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5 Steps to Effective Budget Planning for Small Businesses

As a small business, you know that every dollar is important. From one day to the next, you need to know where your money is being spent and whether your current strategy is the most efficient one to carry the company forward.

Unfortunately, one of the biggest mistakes that small businesses make is not planning ahead with money. After having tunnel vision for so long, they suddenly look up and realize that they can’t afford the planned marketing campaign.

As a small business, a budget is essential. Having low-cost business ideas in place will ensure success in the short-term, but you need to do more than that. How do you plan for this and keep the business in a strong position for the present and future? Let’s take a look!

Financial chart and data with calculator and pen on wooden desk

Step 1: Assess Income

Before anything else, you need to work out how much money the business brings in over the course of a month. Whether you use an app/software that tracks income or do it all manually, see how much you earn in an average month.

If you have somewhat of a seasonal business, keep this in mind. Even if it’s not a seasonal business, consider the holiday sales and other special occasions when the sale can be different than normal. For example, don’t spend all your money in summer if you know that winter will be quieter for revenue.

Step 2: Write Down Fixed Costs

Now you have your income, tally up the fixed costs and subtract these from your revenue. If you aren’t sure of this terminology, we mean costs that are absolutely necessary and appear every single month. For example, this will include rent, payroll, and insurance.

While on this note, remember that outsourcing payroll to a specialist company like or ADP can help significantly with budgeting.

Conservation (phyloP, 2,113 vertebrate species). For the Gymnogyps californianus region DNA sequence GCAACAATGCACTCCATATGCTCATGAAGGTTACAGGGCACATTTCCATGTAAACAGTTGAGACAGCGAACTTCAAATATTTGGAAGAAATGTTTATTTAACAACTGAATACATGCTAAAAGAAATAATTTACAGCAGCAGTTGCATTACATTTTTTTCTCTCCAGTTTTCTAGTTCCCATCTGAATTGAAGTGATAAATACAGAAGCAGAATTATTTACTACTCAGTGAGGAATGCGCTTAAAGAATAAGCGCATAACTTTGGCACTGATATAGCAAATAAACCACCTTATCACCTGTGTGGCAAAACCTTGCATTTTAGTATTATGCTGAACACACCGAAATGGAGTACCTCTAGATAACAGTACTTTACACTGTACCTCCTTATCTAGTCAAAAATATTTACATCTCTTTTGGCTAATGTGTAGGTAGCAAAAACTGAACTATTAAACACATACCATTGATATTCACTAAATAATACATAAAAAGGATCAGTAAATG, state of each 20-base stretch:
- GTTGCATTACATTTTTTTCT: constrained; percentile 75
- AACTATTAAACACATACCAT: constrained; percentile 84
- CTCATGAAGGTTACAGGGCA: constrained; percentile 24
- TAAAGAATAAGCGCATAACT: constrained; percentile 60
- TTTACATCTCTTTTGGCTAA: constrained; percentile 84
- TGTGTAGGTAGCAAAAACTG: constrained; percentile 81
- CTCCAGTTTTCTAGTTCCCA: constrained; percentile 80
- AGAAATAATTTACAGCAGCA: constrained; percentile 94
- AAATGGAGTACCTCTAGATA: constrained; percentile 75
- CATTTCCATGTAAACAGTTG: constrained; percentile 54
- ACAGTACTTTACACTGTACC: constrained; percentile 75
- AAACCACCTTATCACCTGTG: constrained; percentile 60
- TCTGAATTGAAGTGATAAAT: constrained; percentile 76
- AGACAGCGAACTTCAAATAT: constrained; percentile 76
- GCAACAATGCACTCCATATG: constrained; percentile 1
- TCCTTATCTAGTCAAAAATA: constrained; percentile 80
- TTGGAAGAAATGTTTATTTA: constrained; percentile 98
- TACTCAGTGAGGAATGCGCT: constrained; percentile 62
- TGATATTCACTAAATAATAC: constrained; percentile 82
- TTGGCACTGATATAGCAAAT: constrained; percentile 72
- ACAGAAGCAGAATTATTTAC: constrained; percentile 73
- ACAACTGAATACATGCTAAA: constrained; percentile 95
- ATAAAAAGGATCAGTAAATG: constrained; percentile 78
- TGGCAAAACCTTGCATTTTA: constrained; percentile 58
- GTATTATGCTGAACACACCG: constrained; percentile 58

Step 3: Consider Variable Expenses

As well as your fixed costs, you’re also likely to have some variable expenses. Although they don’t appear as a fixed amount each month, they still need to be considered to help with budgeting. Examples of variable costs include raw materials, credit card fees, and other supplies. With raw materials, this amount will grow as you scale the business.

Step 4: Keep an Amount for One-Off Spends

Normally, we see businesses get to this stage and then see their leftover money as free cash. This is a risky strategy. Why? Because all it takes is one broken machine, a faulty computer, a parting employee, or damaged stock, and you’ll be in trouble.

Therefore, we always recommend keeping a certain amount aside for a rainy day (so to speak). Even if you don’t touch this money for a while, you will be glad when you finally need it.

Step 5: Bring Everything Together           

Often, people panic when we mention budgeting or profit and loss statements, but it doesn’t need to be difficult. When creating a budget, start with the income, subtract the fixed costs, make sure you’re aware of variable costs and have a small contingency in case something goes wrong.

At this stage, you’re in complete control of your budget. You know how much money enters and leaves the business, how much you have stored away, and, most importantly for this guide, what you have left over to spend elsewhere. Now, you have an accurate estimate of how much you have to spend on marketing, research and development, emergency funding and other areas. As long as the contingency remains, you can spend this money in the knowledge that bills are covered, and you have some saved for emergencies.

There we have it, your guide to budget planning for small businesses. It’s a simple skill, but one that many businesses before you have failed to learn. Good luck!

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